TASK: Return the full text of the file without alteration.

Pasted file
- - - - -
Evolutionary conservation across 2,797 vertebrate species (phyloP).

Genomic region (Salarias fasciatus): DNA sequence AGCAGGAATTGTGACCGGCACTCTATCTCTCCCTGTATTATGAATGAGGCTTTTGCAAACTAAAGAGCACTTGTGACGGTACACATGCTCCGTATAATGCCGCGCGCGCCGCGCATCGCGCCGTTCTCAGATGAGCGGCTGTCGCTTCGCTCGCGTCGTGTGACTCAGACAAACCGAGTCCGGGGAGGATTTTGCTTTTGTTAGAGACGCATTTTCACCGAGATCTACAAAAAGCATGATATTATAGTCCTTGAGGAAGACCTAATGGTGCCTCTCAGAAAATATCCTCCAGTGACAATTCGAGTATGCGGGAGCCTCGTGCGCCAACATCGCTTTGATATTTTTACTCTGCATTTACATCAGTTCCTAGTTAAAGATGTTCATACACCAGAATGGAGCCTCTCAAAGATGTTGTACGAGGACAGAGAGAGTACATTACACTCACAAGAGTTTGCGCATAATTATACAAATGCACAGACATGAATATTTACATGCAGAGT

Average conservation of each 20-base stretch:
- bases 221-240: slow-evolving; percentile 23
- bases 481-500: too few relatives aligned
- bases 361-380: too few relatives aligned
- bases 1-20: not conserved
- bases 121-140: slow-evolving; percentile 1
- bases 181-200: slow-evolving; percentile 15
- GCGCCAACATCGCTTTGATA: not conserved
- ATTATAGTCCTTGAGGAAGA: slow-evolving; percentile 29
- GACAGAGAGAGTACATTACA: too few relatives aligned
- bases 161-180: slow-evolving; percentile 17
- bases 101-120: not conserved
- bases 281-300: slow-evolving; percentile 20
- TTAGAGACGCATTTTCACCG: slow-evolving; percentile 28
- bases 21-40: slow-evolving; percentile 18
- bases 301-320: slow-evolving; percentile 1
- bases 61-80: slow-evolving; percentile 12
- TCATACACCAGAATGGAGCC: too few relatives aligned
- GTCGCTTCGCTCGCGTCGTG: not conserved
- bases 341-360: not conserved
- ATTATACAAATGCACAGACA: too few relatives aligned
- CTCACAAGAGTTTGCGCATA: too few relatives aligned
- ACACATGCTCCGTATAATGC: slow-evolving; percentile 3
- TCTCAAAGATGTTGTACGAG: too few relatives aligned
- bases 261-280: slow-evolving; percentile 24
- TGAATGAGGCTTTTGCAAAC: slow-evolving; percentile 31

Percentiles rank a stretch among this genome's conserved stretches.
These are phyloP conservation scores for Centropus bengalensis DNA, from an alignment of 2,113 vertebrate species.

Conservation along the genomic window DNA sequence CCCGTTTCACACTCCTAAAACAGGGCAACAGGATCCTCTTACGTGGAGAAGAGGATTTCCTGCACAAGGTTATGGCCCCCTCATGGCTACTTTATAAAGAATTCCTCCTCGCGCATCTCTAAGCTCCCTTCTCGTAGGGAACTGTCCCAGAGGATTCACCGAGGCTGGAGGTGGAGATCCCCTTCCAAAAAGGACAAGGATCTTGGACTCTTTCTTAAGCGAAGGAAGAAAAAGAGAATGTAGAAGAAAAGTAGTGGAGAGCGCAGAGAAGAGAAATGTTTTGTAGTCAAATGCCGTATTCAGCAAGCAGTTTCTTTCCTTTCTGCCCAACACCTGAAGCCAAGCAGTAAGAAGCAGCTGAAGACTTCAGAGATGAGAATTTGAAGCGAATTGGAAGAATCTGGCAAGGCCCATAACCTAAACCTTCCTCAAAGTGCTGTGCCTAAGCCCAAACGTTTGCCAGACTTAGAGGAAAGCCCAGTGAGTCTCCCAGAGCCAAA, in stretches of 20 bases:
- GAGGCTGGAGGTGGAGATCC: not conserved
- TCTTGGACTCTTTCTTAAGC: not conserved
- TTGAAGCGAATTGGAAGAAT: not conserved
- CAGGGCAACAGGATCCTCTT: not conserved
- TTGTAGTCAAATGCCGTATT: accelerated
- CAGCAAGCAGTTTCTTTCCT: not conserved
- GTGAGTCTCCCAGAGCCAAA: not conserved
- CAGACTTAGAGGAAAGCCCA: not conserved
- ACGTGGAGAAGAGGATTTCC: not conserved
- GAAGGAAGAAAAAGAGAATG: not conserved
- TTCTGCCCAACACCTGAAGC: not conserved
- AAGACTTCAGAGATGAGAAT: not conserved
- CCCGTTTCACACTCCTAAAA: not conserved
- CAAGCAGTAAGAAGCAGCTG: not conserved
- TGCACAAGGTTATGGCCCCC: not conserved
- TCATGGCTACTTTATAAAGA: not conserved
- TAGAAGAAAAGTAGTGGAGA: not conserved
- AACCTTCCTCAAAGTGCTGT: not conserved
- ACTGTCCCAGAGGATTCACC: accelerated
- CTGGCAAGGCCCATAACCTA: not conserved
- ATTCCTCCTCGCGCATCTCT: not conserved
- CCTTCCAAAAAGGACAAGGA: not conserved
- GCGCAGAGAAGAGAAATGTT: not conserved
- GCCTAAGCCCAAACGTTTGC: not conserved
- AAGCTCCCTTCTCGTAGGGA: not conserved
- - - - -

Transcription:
Evolutionary conservation across 2,797 vertebrate species (phyloP).

Genomic region (Salarias fasciatus): DNA sequence AGCAGGAATTGTGACCGGCACTCTATCTCTCCCTGTATTATGAATGAGGCTTTTGCAAACTAAAGAGCACTTGTGACGGTACACATGCTCCGTATAATGCCGCGCGCGCCGCGCATCGCGCCGTTCTCAGATGAGCGGCTGTCGCTTCGCTCGCGTCGTGTGACTCAGACAAACCGAGTCCGGGGAGGATTTTGCTTTTGTTAGAGACGCATTTTCACCGAGATCTACAAAAAGCATGATATTATAGTCCTTGAGGAAGACCTAATGGTGCCTCTCAGAAAATATCCTCCAGTGACAATTCGAGTATGCGGGAGCCTCGTGCGCCAACATCGCTTTGATATTTTTACTCTGCATTTACATCAGTTCCTAGTTAAAGATGTTCATACACCAGAATGGAGCCTCTCAAAGATGTTGTACGAGGACAGAGAGAGTACATTACACTCACAAGAGTTTGCGCATAATTATACAAATGCACAGACATGAATATTTACATGCAGAGT

Average conservation of each 20-base stretch:
- bases 221-240: slow-evolving; percentile 23
- bases 481-500: too few relatives aligned
- bases 361-380: too few relatives aligned
- bases 1-20: not conserved
- bases 121-140: slow-evolving; percentile 1
- bases 181-200: slow-evolving; percentile 15
- GCGCCAACATCGCTTTGATA: not conserved
- ATTATAGTCCTTGAGGAAGA: slow-evolving; percentile 29
- GACAGAGAGAGTACATTACA: too few relatives aligned
- bases 161-180: slow-evolving; percentile 17
- bases 101-120: not conserved
- bases 281-300: slow-evolving; percentile 20
- TTAGAGACGCATTTTCACCG: slow-evolving; percentile 28
- bases 21-40: slow-evolving; percentile 18
- bases 301-320: slow-evolving; percentile 1
- bases 61-80: slow-evolving; percentile 12
- TCATACACCAGAATGGAGCC: too few relatives aligned
- GTCGCTTCGCTCGCGTCGTG: not conserved
- bases 341-360: not conserved
- ATTATACAAATGCACAGACA: too few relatives aligned
- CTCACAAGAGTTTGCGCATA: too few relatives aligned
- ACACATGCTCCGTATAATGC: slow-evolving; percentile 3
- TCTCAAAGATGTTGTACGAG: too few relatives aligned
- bases 261-280: slow-evolving; percentile 24
- TGAATGAGGCTTTTGCAAAC: slow-evolving; percentile 31

Percentiles rank a stretch among this genome's conserved stretches.
These are phyloP conservation scores for Centropus bengalensis DNA, from an alignment of 2,113 vertebrate species.

Conservation along the genomic window DNA sequence CCCGTTTCACACTCCTAAAACAGGGCAACAGGATCCTCTTACGTGGAGAAGAGGATTTCCTGCACAAGGTTATGGCCCCCTCATGGCTACTTTATAAAGAATTCCTCCTCGCGCATCTCTAAGCTCCCTTCTCGTAGGGAACTGTCCCAGAGGATTCACCGAGGCTGGAGGTGGAGATCCCCTTCCAAAAAGGACAAGGATCTTGGACTCTTTCTTAAGCGAAGGAAGAAAAAGAGAATGTAGAAGAAAAGTAGTGGAGAGCGCAGAGAAGAGAAATGTTTTGTAGTCAAATGCCGTATTCAGCAAGCAGTTTCTTTCCTTTCTGCCCAACACCTGAAGCCAAGCAGTAAGAAGCAGCTGAAGACTTCAGAGATGAGAATTTGAAGCGAATTGGAAGAATCTGGCAAGGCCCATAACCTAAACCTTCCTCAAAGTGCTGTGCCTAAGCCCAAACGTTTGCCAGACTTAGAGGAAAGCCCAGTGAGTCTCCCAGAGCCAAA, in stretches of 20 bases:
- GAGGCTGGAGGTGGAGATCC: not conserved
- TCTTGGACTCTTTCTTAAGC: not conserved
- TTGAAGCGAATTGGAAGAAT: not conserved
- CAGGGCAACAGGATCCTCTT: not conserved
- TTGTAGTCAAATGCCGTATT: accelerated
- CAGCAAGCAGTTTCTTTCCT: not conserved
- GTGAGTCTCCCAGAGCCAAA: not conserved
- CAGACTTAGAGGAAAGCCCA: not conserved
- ACGTGGAGAAGAGGATTTCC: not conserved
- GAAGGAAGAAAAAGAGAATG: not conserved
- TTCTGCCCAACACCTGAAGC: not conserved
- AAGACTTCAGAGATGAGAAT: not conserved
- CCCGTTTCACACTCCTAAAA: not conserved
- CAAGCAGTAAGAAGCAGCTG: not conserved
- TGCACAAGGTTATGGCCCCC: not conserved
- TCATGGCTACTTTATAAAGA: not conserved
- TAGAAGAAAAGTAGTGGAGA: not conserved
- AACCTTCCTCAAAGTGCTGT: not conserved
- ACTGTCCCAGAGGATTCACC: accelerated
- CTGGCAAGGCCCATAACCTA: not conserved
- ATTCCTCCTCGCGCATCTCT: not conserved
- CCTTCCAAAAAGGACAAGGA: not conserved
- GCGCAGAGAAGAGAAATGTT: not conserved
- GCCTAAGCCCAAACGTTTGC: not conserved
- AAGCTCCCTTCTCGTAGGGA: not conserved